“Anxiety may be compared with dizziness. He whose eye happens to look down into the yawning abyss becomes dizzy. But what is the reason for this? It is just as much in his own eye as in the abyss, for suppose he had not looked down. Hence, anxiety is the dizziness of freedom, which emerges when the spirit wants to posit the synthesis and freedom looks down into its own possibility, laying hold of finiteness to support itself. Freedom succumbs to dizziness. Further than this, psychology cannot and will not go. In that very moment everything is changed, and freedom, when it again rises, sees that it is guilty. Between these two moments lies the leap, which no science has explained and which no science can explain. He who becomes guilty in anxiety becomes as ambiguously guilty as it is possible to become.”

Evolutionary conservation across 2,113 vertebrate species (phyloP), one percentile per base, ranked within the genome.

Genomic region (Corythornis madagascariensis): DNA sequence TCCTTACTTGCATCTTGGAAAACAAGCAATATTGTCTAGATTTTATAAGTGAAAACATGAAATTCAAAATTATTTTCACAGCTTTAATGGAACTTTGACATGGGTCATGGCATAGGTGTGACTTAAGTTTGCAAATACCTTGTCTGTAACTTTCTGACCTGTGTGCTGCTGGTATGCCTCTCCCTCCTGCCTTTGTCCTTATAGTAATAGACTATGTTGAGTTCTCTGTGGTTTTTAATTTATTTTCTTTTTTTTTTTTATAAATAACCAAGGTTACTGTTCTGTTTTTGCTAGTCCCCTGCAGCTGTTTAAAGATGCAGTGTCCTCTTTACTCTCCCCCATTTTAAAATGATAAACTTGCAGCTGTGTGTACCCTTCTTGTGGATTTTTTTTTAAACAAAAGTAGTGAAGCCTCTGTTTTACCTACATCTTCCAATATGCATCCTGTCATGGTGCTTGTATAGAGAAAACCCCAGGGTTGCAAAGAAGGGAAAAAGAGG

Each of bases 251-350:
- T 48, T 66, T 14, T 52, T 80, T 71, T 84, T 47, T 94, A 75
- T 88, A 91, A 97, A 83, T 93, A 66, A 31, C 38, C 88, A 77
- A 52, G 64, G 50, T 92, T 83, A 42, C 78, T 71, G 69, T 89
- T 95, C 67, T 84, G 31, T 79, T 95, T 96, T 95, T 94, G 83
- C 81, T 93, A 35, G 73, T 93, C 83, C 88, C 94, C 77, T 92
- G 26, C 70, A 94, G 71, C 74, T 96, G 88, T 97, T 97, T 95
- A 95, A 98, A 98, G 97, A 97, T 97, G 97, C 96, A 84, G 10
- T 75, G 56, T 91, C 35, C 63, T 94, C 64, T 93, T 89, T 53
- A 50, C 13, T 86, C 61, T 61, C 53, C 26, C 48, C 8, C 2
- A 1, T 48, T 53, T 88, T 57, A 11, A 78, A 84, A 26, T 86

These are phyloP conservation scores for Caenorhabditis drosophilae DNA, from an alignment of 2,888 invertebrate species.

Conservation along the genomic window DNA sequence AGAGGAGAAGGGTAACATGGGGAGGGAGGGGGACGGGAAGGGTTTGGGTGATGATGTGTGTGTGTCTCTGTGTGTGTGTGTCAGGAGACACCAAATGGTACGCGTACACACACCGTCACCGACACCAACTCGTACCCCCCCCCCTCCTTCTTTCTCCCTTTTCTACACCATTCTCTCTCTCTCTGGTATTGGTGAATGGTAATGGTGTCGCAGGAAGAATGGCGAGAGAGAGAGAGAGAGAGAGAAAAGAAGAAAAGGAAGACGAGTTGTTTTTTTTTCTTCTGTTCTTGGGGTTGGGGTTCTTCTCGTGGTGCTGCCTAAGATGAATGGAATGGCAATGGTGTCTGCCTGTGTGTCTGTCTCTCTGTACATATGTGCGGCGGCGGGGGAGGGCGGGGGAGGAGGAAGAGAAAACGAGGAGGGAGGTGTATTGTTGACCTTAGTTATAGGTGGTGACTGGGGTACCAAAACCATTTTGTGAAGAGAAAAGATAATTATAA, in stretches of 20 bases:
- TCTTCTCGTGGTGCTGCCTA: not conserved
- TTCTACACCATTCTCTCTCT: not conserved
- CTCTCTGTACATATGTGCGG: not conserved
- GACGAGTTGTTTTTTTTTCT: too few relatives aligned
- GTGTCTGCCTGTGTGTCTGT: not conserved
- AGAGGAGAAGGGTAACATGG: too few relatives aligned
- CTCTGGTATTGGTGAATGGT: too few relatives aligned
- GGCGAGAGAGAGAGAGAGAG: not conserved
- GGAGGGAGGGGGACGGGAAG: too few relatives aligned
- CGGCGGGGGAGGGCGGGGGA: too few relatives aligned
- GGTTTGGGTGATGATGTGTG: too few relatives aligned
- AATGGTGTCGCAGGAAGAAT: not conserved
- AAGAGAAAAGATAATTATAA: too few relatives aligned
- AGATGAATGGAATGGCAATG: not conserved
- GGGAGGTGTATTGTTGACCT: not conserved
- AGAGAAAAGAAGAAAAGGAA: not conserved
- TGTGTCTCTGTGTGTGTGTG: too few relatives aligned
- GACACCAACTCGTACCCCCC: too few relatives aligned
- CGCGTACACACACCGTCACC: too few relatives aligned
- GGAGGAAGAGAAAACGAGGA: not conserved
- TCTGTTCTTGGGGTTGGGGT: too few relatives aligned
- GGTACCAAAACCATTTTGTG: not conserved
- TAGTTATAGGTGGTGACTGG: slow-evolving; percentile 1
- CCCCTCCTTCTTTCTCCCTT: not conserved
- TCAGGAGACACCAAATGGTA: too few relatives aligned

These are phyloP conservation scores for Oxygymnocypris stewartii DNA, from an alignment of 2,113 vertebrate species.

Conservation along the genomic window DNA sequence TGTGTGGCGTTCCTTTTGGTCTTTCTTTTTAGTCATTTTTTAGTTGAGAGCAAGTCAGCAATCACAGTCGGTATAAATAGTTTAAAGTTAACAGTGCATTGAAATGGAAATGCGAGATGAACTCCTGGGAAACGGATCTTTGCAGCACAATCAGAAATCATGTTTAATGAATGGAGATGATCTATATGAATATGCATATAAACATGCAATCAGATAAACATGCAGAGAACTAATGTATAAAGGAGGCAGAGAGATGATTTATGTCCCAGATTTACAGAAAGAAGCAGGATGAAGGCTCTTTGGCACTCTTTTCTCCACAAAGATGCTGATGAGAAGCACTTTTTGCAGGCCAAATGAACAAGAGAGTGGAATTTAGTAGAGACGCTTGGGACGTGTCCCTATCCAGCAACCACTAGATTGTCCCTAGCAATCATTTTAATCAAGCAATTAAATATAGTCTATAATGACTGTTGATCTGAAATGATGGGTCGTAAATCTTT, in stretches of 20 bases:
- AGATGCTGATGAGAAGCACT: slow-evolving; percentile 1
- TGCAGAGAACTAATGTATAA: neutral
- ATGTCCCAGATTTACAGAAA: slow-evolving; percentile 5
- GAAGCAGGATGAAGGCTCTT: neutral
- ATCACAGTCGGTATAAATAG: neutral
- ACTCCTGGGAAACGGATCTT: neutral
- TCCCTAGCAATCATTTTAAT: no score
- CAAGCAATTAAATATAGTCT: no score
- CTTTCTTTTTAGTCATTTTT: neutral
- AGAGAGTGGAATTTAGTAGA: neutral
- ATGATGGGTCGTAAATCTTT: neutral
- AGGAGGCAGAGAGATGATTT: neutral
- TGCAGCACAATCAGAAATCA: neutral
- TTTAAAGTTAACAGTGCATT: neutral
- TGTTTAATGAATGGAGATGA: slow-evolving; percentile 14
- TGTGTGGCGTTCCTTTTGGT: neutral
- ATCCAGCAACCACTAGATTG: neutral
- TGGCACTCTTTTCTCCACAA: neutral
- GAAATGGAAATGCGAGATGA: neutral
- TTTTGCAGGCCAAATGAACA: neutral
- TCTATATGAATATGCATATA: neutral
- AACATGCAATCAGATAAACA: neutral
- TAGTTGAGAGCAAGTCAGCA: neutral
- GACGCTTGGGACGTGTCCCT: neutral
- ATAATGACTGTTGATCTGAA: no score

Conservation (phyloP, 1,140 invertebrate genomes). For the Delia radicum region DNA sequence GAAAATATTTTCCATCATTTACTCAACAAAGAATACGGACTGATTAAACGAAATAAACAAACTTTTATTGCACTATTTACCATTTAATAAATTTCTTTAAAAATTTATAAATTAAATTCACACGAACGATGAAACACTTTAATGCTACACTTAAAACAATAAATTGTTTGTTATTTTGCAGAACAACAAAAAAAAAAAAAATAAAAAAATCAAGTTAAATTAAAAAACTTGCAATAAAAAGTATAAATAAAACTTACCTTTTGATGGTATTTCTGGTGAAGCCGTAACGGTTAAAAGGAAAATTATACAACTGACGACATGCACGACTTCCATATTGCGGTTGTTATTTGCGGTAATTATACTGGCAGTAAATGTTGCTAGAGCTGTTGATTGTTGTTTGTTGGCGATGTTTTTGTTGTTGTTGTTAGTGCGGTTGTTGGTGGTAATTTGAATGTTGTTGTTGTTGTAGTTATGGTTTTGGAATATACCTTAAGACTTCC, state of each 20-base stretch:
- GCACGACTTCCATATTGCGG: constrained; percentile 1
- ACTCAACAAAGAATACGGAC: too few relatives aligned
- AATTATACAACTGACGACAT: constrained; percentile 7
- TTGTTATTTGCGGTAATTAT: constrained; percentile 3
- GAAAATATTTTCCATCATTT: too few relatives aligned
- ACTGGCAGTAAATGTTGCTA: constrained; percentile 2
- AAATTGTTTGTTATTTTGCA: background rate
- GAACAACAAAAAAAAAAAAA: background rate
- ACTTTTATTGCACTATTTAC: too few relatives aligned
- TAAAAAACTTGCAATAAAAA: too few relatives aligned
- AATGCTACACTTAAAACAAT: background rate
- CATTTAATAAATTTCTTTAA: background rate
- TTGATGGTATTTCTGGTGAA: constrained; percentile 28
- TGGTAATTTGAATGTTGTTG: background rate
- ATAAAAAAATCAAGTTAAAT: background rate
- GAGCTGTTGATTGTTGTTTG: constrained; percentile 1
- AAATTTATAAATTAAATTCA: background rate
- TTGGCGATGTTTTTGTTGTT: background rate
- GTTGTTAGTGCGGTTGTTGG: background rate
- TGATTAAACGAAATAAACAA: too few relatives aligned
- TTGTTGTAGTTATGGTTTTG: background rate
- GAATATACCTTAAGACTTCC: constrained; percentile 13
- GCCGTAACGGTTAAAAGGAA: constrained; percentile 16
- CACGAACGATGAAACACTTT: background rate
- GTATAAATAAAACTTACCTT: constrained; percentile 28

Søren Kierkegaard

  • Vsurg

    Between the probable and proved there yawns
    A gap. Afraid to jump, we stand absurd,
    Then see behind us sink the ground and, worse,
    Our very standpoint crumbling. Desperate dawns
    Our only hope: to leap into the Word
    That opens up the shuttered universe.
    ~Sheldon Vanauken

    The leap, so often attributed to Kirkegaard, was posited on there being no way to Know. We do however have the necessary evidence in the incarnation and the resurrection, that demands a response. Vanauken understood that “the leap” was necessary not because you could safely stand where you were, but because on the basis of the evidence, that ground was crumbling away…desparate dawns!